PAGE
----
For centuries, critics have noted Hamlet’s effeminacy: his inability to act decisively, that description as a “delicate and tender prince”. In the eighteenth century the great actor David Garrick was criticised for “giving a kind of feminine sorrow” to his performance, and Tony Howard in his book Women as Hamlet has found that at least 200 professional actresses have performed the role of the Danish prince. In 1881 Edward P Vining suggested that not only are “the charms of Hamlet … essentially feminine in their natures” but came up with the extreme theory, stated in his little book The Mystery of Hamlet, that the Prince is actually a woman in disguise, thus explaining his affectionate relationship with Horatio,“a perfect man”.
In the current Young Vic production, directed by Ian Rickson, there’s no doubting Michael Sheen’s masculinity. But in the world of this production nothing is certain. The pre-show is deliberately disorientating, the audience being taken on a route that circles the auditorium, past treatment rooms and a gymnasium, while being observed by clipboard-carrying staff, finally entering through a glass-sided office which then becomes part of the set.
In this secure psychiatric hospital, Hamlet is the most obvious patient, but he’s not the only one. When the main characters sit on chairs arranged in a circle for what is usually the first court scene, who are the doctors, who the patients? I’ve never been so conscious, in a production of Hamlet, of the vulnerability of the human mind, the destructive power of grief, and of many lives shattered by a single event. A pair of huge metal doors clang shut, trapping the audience as well as the actors in the same room. We’re all in this together. Many of the play’s references to the outside world are omitted and we’re left with the enclosed, claustrophobic world of Elsinore, where nearly everyone seems paralysed.
The physical effects of psychological stress are seen most clearly in the women. In most productions Gertrude begins confidently, her world only gradually beginning to crumble as her son’s actions become more extreme. Here, played by Sally Dexter, she is in trouble almost from the beginning, stumbling around the stage, grinning and giggling, drugged or drunk? Ophelia ((Vinette Robinson) is both physically and mentally wrecked by her father’s death, singing her mad songs while confined to a wheelchair.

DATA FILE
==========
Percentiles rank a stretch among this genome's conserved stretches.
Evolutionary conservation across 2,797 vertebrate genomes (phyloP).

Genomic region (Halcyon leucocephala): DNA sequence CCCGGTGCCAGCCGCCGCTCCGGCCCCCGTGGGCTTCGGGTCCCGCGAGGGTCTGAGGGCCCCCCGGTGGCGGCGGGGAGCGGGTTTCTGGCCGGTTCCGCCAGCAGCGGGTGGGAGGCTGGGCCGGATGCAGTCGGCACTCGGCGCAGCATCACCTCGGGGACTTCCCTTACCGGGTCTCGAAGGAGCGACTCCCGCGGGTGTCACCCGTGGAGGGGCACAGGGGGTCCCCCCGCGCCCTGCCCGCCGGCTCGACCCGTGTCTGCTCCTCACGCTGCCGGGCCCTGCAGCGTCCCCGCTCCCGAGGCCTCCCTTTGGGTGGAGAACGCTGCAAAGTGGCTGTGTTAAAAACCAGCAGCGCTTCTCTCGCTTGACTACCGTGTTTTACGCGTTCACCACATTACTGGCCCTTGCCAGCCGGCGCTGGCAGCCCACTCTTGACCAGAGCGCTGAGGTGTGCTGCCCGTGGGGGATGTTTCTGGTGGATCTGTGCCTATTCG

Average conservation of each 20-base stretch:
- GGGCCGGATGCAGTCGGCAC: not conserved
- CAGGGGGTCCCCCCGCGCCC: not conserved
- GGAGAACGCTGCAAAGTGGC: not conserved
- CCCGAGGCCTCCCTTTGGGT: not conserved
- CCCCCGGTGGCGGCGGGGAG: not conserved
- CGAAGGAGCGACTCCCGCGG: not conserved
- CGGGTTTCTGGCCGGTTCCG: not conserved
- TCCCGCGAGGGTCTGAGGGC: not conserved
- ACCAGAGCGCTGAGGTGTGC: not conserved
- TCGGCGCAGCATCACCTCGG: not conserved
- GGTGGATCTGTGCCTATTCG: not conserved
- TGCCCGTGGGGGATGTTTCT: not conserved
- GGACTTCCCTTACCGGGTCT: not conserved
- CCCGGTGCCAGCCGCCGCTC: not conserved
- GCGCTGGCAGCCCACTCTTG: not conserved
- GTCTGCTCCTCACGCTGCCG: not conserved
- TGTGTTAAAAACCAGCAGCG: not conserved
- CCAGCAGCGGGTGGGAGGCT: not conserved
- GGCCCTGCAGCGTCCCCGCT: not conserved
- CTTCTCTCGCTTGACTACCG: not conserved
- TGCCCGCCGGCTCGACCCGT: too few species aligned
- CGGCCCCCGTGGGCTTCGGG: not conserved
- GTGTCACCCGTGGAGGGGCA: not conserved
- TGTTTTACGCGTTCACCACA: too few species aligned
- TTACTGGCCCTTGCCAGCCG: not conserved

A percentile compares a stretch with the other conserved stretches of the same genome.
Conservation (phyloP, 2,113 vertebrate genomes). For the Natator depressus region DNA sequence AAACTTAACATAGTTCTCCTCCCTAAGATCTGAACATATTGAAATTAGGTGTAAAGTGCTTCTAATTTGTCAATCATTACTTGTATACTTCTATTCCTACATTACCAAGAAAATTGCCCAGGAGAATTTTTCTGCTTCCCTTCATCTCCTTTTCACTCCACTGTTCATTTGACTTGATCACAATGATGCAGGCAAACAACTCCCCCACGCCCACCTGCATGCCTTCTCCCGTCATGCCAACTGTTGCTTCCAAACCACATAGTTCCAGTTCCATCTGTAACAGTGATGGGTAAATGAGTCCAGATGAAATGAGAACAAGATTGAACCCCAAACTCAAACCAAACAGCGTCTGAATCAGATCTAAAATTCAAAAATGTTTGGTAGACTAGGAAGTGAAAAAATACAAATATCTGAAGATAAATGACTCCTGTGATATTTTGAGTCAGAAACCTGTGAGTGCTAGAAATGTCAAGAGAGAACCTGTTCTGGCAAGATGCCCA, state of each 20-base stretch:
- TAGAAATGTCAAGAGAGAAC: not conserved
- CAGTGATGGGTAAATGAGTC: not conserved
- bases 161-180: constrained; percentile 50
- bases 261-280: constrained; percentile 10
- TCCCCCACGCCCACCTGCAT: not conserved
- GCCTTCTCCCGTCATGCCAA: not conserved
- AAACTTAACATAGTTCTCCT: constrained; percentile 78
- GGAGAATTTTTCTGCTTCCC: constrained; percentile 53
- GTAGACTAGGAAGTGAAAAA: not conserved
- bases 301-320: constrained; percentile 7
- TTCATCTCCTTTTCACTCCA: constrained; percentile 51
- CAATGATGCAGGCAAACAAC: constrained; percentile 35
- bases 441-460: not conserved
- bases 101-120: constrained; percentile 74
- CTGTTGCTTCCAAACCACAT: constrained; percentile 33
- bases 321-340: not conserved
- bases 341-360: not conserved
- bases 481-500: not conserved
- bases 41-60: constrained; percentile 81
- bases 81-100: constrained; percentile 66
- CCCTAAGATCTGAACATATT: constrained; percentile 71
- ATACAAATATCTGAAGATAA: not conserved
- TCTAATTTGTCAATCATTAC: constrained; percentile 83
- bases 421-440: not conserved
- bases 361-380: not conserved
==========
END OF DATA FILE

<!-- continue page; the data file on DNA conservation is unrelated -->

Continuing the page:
Two male characters are also played by women. Rosencrantz is strikingly played by Eileen Walsh, severe in costume and demeanour, but genuinely hurt by Hamlet’s question after the play scene: “Have you any further trade with us?”. Her femininity is used to make her response “My lord, you once did love me” come from the heart.
Horatio can seem uncritical of Hamlet, but the diminutive Hayley Carmichael plays the part as a sad and sensitive observer. Hamlet describes him:
A man that Fortune’s buffets and rewards
Hast ta’en with equal thanks; and blest are those
Whose blood and judgement are so well co-meddled,
That they are not a pipe for Fortune’s finger
To sound what stop she please. Give me that man
That is not passion’s slave, and I will wear him
In my heart’s core, ay in my heart of hearts,
As I do thee.
It’s to Horatio’s credit, then, that in this production his “blood and judgement” leads him to visibly recoil from Hamlet when told that he has condemned his two friends to death, a step too far. I don’t remember seeing it played like this before, but I’m sure that having the part played by a woman encourages this interpretation.
Tony Howard quotes Richard Eyre’s 1989 view, very relevant to Ian Rickson’s “difficult and jagged” production.
I’ve come more and more to see the play as a war between the female, the feminine, within a man and the masculine within a man, and the story is effectively how you drive out the woman from a man. And in order to deal with the world which he occupies, the world of the Court, the exclusively male-dominated world where military values and the values of realpolitik are held as absolute, he has to drive out the woman in him… And I think that’s the tragedy.
I’ll be coming back to look at Michael Sheen’s performance, and other Hamlets, in my next post.